Rousseff will be the first woman to open the General Assembly in the UN’s 66-year history. Her speech will be closely watched for clarification of policies that have sometimes appeared contradictory, said Matias Spektor, an international relations professor at Rio de Janeiro’s Getulio Vargas Foundation.
Last November, after being elected, Rousseff criticized Lula’s abstention on a UN resolution condemning human rights abuses in Iran, including a plan to stone a woman to death for alleged adultery. “I do not agree with the way Brazil voted,” she told the Washington Post in a Dec. 2 interview.
The statement, coming from a woman who was herself tortured while jailed during Brazil’s 1964-1985 military regime, fueled speculation that she would distance herself from her mentor’s Middle East policies, said Spektor.
Lula, 65, angered Brazil’s Jewish population and the Obama administration by pursuing close ties with Iran, first hosting President Mahmoud Ahmadinejad in 2009 and then visiting Tehran. Brazil-U.S. ties reached a nadir last year when Brazil’s UN ambassador voted against tighter sanctions on Iran’s nuclear program and Lula helped Turkey broker a deal to provide the country with nuclear fuel.
Lula, pushed by his Workers’ Party, also maintained friendly relations with such U.S. adversaries as Libya’s Muammar Qaddafi, former Cuban President Fidel Castro, and Venezuelan President Hugo Chavez.
Rousseff, in contrast, hosted Barack Obama in Brasilia less than three months after taking office, likening her election as Brazil’s first female president to his historic win as the first black U.S. head of state.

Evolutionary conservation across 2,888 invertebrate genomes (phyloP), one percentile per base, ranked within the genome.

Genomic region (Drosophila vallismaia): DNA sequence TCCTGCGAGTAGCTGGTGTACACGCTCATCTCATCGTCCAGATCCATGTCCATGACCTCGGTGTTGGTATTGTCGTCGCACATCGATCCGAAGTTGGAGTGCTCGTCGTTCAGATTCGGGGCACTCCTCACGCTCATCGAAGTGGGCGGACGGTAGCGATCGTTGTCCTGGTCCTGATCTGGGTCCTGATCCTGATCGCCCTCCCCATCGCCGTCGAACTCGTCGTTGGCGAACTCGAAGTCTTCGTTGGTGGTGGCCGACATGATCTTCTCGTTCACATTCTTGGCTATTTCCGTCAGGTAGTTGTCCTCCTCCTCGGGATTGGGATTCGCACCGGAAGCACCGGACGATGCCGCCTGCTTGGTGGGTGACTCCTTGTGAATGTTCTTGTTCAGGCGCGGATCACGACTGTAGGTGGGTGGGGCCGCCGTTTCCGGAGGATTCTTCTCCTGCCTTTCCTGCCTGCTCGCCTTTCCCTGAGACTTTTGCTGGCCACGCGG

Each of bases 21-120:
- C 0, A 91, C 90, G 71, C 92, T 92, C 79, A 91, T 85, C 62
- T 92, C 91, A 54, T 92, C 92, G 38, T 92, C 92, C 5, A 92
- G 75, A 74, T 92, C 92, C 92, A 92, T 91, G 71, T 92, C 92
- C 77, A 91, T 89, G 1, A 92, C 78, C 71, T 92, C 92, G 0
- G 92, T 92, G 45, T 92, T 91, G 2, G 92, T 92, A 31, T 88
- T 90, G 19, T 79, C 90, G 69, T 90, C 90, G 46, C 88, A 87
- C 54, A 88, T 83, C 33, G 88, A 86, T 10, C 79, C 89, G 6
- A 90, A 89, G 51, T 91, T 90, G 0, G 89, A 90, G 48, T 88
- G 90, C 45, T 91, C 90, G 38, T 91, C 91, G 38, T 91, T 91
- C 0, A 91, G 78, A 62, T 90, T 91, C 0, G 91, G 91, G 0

While Rousseff has avoided the rhetoric of her former boss, who compared the crushing of pro-democracy protests in Tehran to a fight between rival Rio de Janeiro soccer fans, her government has taken positions unwelcome to the U.S.
In addition to abstaining on the UN vote on Libya, Brazil in August teamed with India and South Africa to block UN moves to freeze foreign assets of Syrian President Bashar al-Assad’s family and impose an arms embargo on the country after he sent out troops and used artillery to suppress protestors.
The three countries, all of which aspire to a permanent seat on the Security Council, issued a statement Aug. 10 urging restraint on all sides. Lampreia said the move was “tantamount to an endorsement” of Assad’s killing of thousands of civilians. The positions by the three countries drew criticism from Susan Rice, the U.S. ambassador to the UN.
“Let me just say, we’ve learned a lot and, frankly, not all of it encouraging,” Rice told reporters Sept. 13.
On Iran, Rousseff angered Brazil’s opposition and human-rights groups by declining to meet with dissident Ebadi when she visited Brazil in June. Rousseff also backed Lula’s recognition of Palestine based on borders before Israel seized control of the West Bank in 1967, a position that may pit her against the U.S. if Palestinian authorities seek full UN membership.
As a rising global power, “Brazil needs to define its principles now and stick to them,” Rep. Connie Mack, the Florida Republican who chairs the House subcommittee on Latin America, said in an e-mailed statement.
Rousseff, speaking to Brazilian foreign service graduates in April, called for a “truly multi-polar” international system, one that reflects the changing balance of power in the 21st century. While Rousseff may shy away from foreign policy, Brazil is more relevant to the global economy than when Lula took office in 2003 and the government is likely to use its growing heft to make its voice heard, said Spektor.
“There’s been a change of style since Lula, but I’m not sure it’ll amount to anything more than that,” he said. “The more powerful countries like Brazil become, the more tensions we’ll see.”